“These skills transfer and build adults with strong character and leadership,” adds James Spearin, YMCA senior vice president of youth development. “Those tangible experiences lead to building the foundations of stronger children who can lead others, show empathy, navigate through difficult group dynamics, value the differences in everyone, and give of oneself for the benefit of others. These are skills that the best in our society show throughout life.”
Teamwork & Friendship
At camp, children “ learn to navigate through group dynamics, to barter, to keep one another happy, to be sensitive and support a friend who’s sad,” says Spearin. They are “urged to include, not exclude, others,” adds Michael Brandwein, speaker and consultant. “They are praised for choosing new partners and not always the same ones. They are encouraged to respect the differences between people. In an increasingly sarcastic, put-down-oriented world, camps aim to be an oasis of personal safety where demeaning comments and disrespectful behavior are not tolerated, and children are taught responsible and positive ways to resolve conflicts.”
Getting Back to Nature
According to a nationwide poll conducted by The Nature Conservancy, only about 10 percent of children spend time outdoors every day. In fact, a 2010 study conducted by One Poll in the UK, 44 percent of parents admit that they played outside more growing up han their children do now. “Research shows that children are spending half as much time outside as they did 20 years ago – and much more time doing ‘inside activities,” writes researcher Juster, F. Thomas. Summer camp is a great way for kids to get out of the house and interact with nature.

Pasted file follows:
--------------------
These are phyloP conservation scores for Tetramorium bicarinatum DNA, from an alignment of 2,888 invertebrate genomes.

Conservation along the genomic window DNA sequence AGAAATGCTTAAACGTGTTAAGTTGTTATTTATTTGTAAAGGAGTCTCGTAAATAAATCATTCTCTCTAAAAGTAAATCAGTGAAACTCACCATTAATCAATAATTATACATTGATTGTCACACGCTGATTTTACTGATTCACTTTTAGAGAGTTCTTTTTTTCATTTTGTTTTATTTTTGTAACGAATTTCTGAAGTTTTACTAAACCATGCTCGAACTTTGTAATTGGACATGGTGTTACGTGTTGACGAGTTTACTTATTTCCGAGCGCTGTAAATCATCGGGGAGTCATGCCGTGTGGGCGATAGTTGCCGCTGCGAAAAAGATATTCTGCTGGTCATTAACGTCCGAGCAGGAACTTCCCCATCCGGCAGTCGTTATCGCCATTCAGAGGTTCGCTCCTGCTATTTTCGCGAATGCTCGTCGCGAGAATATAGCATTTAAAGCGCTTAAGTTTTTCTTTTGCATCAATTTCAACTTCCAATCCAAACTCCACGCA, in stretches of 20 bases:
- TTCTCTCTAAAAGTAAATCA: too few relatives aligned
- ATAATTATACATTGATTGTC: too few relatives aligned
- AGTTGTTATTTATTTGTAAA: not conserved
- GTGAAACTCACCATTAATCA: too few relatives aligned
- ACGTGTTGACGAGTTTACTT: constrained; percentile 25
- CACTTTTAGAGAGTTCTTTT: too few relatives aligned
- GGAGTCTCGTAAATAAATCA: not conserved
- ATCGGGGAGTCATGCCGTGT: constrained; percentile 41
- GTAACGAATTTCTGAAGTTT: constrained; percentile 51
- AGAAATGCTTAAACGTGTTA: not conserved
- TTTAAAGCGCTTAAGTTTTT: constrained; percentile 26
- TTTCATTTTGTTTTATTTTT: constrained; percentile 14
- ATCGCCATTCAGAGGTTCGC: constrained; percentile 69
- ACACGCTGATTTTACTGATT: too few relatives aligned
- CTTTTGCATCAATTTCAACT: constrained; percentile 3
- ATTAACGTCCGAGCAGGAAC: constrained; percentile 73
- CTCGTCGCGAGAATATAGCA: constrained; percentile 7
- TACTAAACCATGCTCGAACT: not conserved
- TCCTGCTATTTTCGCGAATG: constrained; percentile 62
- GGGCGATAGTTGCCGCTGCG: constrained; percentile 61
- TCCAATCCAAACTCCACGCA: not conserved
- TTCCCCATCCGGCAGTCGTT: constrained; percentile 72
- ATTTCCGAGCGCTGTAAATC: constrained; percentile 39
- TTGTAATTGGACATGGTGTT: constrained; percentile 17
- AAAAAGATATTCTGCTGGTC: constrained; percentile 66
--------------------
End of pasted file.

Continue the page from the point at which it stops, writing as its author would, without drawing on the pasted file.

“Direct exposure to nature is essential for healthy childhood development ,” says child advocacy expert Richard Louv.
Fun & Exciting Summer Day Camps in Savage Mill, Maryland
Terrapin Adventures, conveniently located in Howard County, Maryland, between Baltimore and Washington DC, offers three fun and exciting summer camp experiences designed to challenge your children physically and intellectually. We maintain a ratio of one Camp Counselor for every six campers, providing encouragement, support and a helping hand when needed.
Give your child a new experience that they’ll remember for years to come.
If you have any questions, please call Terrapin Adventure at 301.725.1313, or email us at email@example.com to learn more.
- Ayres, Van Slyck Abigail. A Manufactured Wilderness: Summer Camps and the Shaping of American Youth, 1890-1960. Minneapolis: U of Minnesota, 2006. Print.
- “Benefits of Camp: Psychological Aspects.” American Camp Association, 23 Nov. 2016, www.acacamps.org/press-room/benefits-of-camp/psychological-aspects.
- Boy Scouts of America: Summer Camps Outcome Study A study conducted by Harris Interactive
- Brown, Scott. “4 Ways Summer Camp Benefits School-Age Children.” ACTIVEkids, Active.com, 10 Mar. 2016, www.activekids.com/parenting-and-family/articles/4-ways-summer-camp-benefits-school-age-children?page=1.
- Hines, Christa Melnyk . “8 Benefits of Summer Camp.” Indy’s Child Parenting Magazine, 28 Feb. 2017, indyschild.com/the-benefits-of-summer-camp/.
- Kestin, Todd. “5 Ways Summer Camp Helps Your Child Prepare for Adulthood.” The Huffington Post, TheHuffingtonPost.com, 30 May 2014, www.huffingtonpost.com/todd-kestin/how-summer-camp-helps-your-child-prepare-for-adulthood_b_5401420.html.
- Symonds, Dominic. We’ll Have Manhattan: The Early Work of Rodgers and Hart. New York, NY: Oxford U, 2015. Print.
- Ungar, Michael. “Summer Camps Make Kids Resilient.” Psychology Today (2012). Web.